Fire up for a hydro-gen economy

There is hydrogen, then there is green hydrogen, grey hydrogen, blue hydrogen, and even turquoise hydrogen! What? Yes, you read it well. All the color coded names mentioned above are the derivatives of artificially produced hydrogen. So how does hydrogen, mostly known as a component of water (H20) suddenly become an element with varied names?

Hydrogen is the most abundant element in the human body and universe, and third most abundant element on earth. On earth it actually exists bonded to other atoms such as oxygen (like in water) and carbon. Despite being a naturally occurring element in the universe, and mostly as a gas, hydrogen needs to be produced to reach viable commercial amounts.

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Only one earth. Remember and do better

There is a quote that says ‘leaders need to be optimists. Their vision is beyond the present’ (Rudy Giulani).

The stakeholders who sat at the Stockholm Conference on the Human Environment (1972) must have been acting on this words unawares because they spearheaded an event that would encompass one of the biggest challenges the world faces in the 21st Century. To accentuate this, threats against the environment are one of the top 20 topics that worry individuals according to a 2021 Ipsos survey done in 28 countries (Meyers, 2021). Thanks to the foresighted individuals back then, several policies, innovations and international binding agreements aimed at making the earth cleaner, healthier and safer have stemmed from that meeting first held on Swedish soil.

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Let all wetlands remain wet!

The Convention on Wetlands defines wetlands as ‘areas that are saturated or flooded with water, either permanently or seasonally’.  Inland wetlands include marshes, ponds, lakes, fens, rivers, floodplains and swamps. Coastal wetlands include saltwater marshes, estuaries, mangroves, lagoons, and coral reefs. There are also human-made wetlands, and these include fishponds, rice paddies and salt (Secretariat of the Ramsar Convention on Wetlands, 2021).  The World Wetlands Day has always been celebrated on February 2nd every year ever since the first Convention of its kind took place in 1971, at Ramsar, Iran.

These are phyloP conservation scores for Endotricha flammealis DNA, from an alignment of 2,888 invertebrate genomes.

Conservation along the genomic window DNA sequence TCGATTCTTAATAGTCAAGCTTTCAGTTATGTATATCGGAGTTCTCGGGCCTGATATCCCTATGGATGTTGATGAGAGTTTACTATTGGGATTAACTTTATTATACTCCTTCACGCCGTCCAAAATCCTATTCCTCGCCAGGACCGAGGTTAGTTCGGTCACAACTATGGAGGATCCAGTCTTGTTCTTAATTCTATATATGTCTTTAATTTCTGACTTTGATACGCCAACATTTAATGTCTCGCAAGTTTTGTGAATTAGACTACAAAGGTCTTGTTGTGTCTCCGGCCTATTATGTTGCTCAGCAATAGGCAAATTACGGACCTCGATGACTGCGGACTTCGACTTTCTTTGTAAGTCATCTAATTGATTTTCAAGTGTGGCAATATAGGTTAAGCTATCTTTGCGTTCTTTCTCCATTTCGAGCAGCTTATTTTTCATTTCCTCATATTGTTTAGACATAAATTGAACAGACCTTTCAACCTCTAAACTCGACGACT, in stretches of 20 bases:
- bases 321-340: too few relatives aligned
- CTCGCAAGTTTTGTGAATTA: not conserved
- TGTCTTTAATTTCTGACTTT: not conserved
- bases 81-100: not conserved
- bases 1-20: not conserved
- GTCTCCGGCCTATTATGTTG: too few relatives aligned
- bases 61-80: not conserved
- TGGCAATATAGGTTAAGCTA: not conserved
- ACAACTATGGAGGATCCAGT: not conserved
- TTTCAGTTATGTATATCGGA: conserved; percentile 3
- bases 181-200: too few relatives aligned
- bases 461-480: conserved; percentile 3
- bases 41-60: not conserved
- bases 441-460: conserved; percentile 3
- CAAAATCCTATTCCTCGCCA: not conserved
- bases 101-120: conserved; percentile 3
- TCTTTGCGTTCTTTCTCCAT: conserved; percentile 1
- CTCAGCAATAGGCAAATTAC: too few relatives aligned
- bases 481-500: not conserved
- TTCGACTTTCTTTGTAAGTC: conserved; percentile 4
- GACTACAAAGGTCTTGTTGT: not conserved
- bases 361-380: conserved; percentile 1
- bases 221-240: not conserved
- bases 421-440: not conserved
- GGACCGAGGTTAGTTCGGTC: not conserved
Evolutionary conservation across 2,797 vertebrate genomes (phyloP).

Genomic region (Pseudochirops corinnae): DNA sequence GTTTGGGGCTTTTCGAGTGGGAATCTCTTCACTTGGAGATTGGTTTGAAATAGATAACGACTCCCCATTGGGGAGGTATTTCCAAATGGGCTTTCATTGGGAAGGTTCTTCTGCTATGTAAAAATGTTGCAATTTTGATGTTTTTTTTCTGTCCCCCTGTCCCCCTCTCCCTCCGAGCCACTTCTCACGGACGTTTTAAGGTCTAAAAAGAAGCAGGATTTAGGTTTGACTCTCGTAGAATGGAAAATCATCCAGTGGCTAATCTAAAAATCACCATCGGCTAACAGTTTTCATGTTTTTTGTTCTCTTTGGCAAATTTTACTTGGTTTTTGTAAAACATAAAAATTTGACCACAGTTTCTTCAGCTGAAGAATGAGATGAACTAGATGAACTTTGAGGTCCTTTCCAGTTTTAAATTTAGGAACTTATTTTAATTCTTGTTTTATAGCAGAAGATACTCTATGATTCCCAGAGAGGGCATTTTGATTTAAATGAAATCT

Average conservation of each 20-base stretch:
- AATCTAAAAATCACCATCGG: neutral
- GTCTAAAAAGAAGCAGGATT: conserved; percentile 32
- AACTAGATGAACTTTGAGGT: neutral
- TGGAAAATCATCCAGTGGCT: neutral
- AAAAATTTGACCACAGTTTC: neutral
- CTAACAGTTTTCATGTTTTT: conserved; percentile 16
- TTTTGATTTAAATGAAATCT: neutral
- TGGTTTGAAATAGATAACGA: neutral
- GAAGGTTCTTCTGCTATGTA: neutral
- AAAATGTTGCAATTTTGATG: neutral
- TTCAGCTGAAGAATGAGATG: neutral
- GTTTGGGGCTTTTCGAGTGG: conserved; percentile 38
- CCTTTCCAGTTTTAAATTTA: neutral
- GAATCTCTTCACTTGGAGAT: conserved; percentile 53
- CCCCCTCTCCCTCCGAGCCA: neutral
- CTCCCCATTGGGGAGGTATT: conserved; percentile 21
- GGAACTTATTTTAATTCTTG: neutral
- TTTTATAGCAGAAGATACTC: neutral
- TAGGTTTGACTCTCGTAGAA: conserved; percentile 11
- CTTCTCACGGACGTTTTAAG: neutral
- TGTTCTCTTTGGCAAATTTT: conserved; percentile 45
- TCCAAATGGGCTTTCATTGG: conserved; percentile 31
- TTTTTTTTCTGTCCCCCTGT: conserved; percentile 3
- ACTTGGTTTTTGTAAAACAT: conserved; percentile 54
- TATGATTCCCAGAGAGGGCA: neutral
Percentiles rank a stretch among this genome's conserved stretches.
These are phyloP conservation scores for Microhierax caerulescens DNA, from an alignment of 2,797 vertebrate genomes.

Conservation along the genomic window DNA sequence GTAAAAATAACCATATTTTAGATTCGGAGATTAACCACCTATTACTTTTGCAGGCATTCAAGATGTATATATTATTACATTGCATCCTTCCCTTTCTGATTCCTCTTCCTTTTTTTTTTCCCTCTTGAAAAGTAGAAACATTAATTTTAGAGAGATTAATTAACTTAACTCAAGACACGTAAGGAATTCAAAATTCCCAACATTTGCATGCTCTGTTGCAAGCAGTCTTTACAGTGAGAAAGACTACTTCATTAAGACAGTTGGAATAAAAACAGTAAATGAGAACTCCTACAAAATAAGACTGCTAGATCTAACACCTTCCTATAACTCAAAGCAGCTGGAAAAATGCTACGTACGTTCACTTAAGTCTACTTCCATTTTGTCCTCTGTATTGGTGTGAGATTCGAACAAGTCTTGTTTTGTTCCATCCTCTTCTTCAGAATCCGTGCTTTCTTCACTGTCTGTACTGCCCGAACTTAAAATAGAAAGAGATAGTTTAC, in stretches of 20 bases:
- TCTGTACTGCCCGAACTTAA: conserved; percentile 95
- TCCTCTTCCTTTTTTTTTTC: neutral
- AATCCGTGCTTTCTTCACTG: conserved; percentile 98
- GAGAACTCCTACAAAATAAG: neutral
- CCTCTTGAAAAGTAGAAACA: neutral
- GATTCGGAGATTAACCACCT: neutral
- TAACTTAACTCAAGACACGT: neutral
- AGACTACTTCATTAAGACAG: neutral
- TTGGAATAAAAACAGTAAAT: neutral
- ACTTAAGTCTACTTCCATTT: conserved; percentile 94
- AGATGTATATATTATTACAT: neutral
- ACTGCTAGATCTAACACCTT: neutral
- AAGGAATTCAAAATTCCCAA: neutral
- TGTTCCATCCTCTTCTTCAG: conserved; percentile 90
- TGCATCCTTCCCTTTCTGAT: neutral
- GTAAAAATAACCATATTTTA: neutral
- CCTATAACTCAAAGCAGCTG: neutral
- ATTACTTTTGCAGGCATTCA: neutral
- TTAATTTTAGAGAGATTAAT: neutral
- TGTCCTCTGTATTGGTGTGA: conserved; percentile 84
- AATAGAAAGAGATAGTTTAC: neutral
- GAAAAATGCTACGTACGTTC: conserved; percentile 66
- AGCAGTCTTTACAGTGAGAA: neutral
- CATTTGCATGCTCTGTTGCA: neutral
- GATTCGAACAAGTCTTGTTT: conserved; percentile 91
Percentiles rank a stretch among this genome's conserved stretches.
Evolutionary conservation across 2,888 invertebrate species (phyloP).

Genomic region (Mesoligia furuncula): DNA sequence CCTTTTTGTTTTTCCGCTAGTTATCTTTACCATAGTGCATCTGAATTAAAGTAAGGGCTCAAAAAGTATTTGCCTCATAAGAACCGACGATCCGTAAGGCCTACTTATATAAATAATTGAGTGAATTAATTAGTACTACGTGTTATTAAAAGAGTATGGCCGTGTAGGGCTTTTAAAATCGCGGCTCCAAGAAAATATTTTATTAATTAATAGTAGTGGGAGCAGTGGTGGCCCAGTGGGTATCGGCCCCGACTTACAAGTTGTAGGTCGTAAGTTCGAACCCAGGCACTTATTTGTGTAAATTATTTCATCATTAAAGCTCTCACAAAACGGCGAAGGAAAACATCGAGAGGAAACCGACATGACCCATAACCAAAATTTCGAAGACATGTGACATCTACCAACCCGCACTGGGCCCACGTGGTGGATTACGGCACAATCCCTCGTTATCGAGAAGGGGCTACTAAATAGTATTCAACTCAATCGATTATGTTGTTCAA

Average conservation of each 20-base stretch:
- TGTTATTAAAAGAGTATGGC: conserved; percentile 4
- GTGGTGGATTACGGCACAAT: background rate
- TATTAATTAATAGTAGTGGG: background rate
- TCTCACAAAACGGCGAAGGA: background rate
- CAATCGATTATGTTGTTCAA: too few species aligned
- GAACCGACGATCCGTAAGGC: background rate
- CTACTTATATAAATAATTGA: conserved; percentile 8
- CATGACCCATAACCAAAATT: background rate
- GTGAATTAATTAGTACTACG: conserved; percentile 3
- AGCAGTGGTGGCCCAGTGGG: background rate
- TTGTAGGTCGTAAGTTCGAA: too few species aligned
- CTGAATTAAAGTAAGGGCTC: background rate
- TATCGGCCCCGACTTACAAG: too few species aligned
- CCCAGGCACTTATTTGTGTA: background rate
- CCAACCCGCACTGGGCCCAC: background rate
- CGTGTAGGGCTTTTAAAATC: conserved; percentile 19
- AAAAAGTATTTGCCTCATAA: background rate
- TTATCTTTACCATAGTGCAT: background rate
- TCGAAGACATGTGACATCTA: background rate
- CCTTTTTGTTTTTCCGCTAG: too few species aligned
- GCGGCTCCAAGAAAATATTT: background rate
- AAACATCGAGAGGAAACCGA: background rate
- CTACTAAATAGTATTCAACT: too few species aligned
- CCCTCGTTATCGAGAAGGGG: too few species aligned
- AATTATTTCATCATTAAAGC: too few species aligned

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Green architecture: a harmonious cooperation of climate and construction

Green architecture is defined as the style and science of design and construction of buildings in accordance with environmentally friendly principles. Green architecture is the design of buildings that maximizes the benefits available from the immediate natural environment, while minimizing environmental pollution, water and energy consumption. To meet this requirements, green buildings use a number of interventions such as passive solar orientation, shadings, green roofs, green spaces and vertical wall planting systems to maximize on heat, water consumption and cooling efficiency.

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Climate Finance

Climate Finance involves the flow of funds to enable countries mitigate the effects of climate change and become more resilient to climate change. According to The United Nations Framework Convention on Climate Change (UNFCCC) “Climate finance aims at reducing emissions and enhancing sinks of greenhouse gases and aims at reducing vulnerability of, and maintaining and increasing the resilience of, human and ecological systems to negative climate change impacts.” Climate Finance funds are aimed at activities, projects and programmes that support either climate change adaptation or mitigation or both. The type of finance provided include low cost loans, grants, development aid, equity etc. The sources of the funds include both public and private sector.

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